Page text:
Be An Expert vs A Salesperson

1. Think Expertise Not Sales

Salespeople jump at the chance to pitch their product or service.  Experts listen.  Experts use thoughtful intentionality to identify if the prospect is a good fit and if they (the expert) can meet the prospect’s needs.  It’s not about “the sale”.  Lesson:  Listen.

2. Science Mindset vs Sales Mindset.

Scientist’s ask questions to fully understand.  An expert does the same; they ask questions to discover “pain points” then they propose a solution.  The salesmen mindset jumps right to “the solution” without really understanding the prospect’s frustrations.  Lesson:  Ask Questions.

3. Be Genuine Not “Enthusiastic”

Salespeople are stereotyped as being overly enthusiastic, charming and persuasive.  Unfortunately, these personality traits often come off as insincere and “salesy”.  Instead, experts are genuine and sincere.  They seek to understand the core needs, issues and challenges.  Their sincerity translates to trust.  Lesson:  Be Genuine.

4. Be Relatable Not Sales-Only

Share valuable industry information at the start of your discussions.  List examples whether personal, observed or studied.  Don’t center the conversation solely on “the sale” and/or product or service benefits.  Bring in the broader picture that’s relatable to the prospect’s needs and pain-points for launching further discussion.  Lesson:  Relate Information Through Examples.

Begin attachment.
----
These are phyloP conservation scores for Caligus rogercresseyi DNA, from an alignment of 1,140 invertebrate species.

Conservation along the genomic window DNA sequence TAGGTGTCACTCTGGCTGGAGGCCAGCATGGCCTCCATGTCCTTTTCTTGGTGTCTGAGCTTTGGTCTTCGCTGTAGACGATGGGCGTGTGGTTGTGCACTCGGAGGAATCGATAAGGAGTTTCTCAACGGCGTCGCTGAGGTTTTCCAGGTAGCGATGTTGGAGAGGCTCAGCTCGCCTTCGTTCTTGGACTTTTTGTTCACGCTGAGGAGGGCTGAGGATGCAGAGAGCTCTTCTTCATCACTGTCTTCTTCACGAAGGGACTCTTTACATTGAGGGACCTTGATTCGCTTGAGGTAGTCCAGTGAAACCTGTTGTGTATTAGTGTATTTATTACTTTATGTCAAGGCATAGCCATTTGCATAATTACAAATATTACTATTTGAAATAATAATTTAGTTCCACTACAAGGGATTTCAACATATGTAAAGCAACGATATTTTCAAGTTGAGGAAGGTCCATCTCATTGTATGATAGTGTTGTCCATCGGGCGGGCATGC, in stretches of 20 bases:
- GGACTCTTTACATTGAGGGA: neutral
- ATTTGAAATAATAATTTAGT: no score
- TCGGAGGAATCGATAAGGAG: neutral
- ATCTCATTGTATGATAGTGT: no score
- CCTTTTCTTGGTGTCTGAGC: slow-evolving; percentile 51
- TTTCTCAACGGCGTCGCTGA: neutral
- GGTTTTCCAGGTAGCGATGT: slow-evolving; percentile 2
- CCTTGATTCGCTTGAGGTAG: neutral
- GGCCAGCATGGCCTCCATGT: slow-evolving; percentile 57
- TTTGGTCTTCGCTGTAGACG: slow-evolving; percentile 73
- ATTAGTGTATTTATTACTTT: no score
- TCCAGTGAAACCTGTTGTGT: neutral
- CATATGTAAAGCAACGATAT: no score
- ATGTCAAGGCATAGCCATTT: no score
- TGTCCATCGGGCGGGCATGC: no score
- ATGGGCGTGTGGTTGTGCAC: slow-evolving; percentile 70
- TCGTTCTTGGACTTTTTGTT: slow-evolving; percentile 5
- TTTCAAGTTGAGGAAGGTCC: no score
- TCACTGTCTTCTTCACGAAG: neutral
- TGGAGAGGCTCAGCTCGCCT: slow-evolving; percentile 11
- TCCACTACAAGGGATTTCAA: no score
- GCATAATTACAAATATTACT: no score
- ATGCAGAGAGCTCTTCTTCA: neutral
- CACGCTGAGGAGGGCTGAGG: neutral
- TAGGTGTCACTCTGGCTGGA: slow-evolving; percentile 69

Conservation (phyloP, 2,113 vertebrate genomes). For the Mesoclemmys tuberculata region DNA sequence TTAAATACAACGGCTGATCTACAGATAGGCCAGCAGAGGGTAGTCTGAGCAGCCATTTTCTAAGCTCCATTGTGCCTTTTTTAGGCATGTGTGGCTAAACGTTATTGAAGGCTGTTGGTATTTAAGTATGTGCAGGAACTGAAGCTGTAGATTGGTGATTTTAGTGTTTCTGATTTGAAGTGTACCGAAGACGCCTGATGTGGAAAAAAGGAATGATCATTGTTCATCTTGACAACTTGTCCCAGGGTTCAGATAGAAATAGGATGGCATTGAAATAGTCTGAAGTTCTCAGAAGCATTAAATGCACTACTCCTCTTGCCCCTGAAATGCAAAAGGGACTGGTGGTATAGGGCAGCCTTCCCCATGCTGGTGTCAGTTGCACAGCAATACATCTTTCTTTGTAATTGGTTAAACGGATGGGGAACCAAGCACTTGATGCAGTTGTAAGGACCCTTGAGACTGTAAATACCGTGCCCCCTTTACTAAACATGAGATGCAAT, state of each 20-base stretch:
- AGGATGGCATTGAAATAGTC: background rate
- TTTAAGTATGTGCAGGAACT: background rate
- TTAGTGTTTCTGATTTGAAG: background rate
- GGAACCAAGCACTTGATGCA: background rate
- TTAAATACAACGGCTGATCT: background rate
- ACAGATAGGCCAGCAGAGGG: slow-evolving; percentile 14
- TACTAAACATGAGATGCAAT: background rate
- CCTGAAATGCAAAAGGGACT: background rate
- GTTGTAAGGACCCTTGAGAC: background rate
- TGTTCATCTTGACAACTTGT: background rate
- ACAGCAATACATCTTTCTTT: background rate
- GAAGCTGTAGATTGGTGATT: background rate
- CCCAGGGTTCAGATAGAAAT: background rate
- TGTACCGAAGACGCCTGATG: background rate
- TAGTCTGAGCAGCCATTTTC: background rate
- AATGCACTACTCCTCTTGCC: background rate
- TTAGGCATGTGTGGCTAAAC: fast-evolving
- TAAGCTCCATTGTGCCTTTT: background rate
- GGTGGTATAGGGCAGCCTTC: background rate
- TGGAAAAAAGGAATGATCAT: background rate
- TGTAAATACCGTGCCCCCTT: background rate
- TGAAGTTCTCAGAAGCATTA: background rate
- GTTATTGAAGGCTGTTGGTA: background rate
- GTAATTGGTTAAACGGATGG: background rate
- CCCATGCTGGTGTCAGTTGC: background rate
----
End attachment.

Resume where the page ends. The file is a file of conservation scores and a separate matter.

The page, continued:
5. Inquire About Challenges; Don’t Assume

Ask engaging questions, such as “Do you have similar challenges to the ones I just shared?”.  Questions like these create value as well as encourages prospects to open up.  Don’t assume they have similar challenges to your examples.  By engaging and encouraging your prospects to share their challenges, you’ll gain respect as an authority in your field almost immediately.  Lesson:  Ask About Challenges

6. Walk Away Rather Than Continue “Pushing”

You’ve asked if the client has similar challenges and they’ve answered “no”.  You have two choices.  A salesperson will continue “pushing” the sale in an attempt to make their proposed solution fit.  An expert will “walk away” in order to spend time with more qualified leads.  “Walking Away” generates trust and respect, which will both, directly and indirectly, be a benefit to you down the road.  Lesson:  Disqualify Prospects and Walk Away When Necessary.

7. 85/15

A salesperson will talk most of the time (85%) during a conversation.  Experts will let the prospect do most of the talking and will instead listen 85% of the time.  Experts control the discussion through questions.  Salespeople only appear in control through talking.  Lesson:  Be a Thoughtful Listener Through Engaging Questions.

8. Don’t Sweat It.

Experts meet with prospects because they believe their product or service will truly benefit the prospect’s business.  Salespeople “need the sale” and their mannerisms, inflections, and words will contribute to that perception.  Even if you need to pay your bills, the prospect doesn’t need to know.  Exude relaxation and quiet confidence rather than frenetic energy.  Lesson:  Relax & Be Confident.

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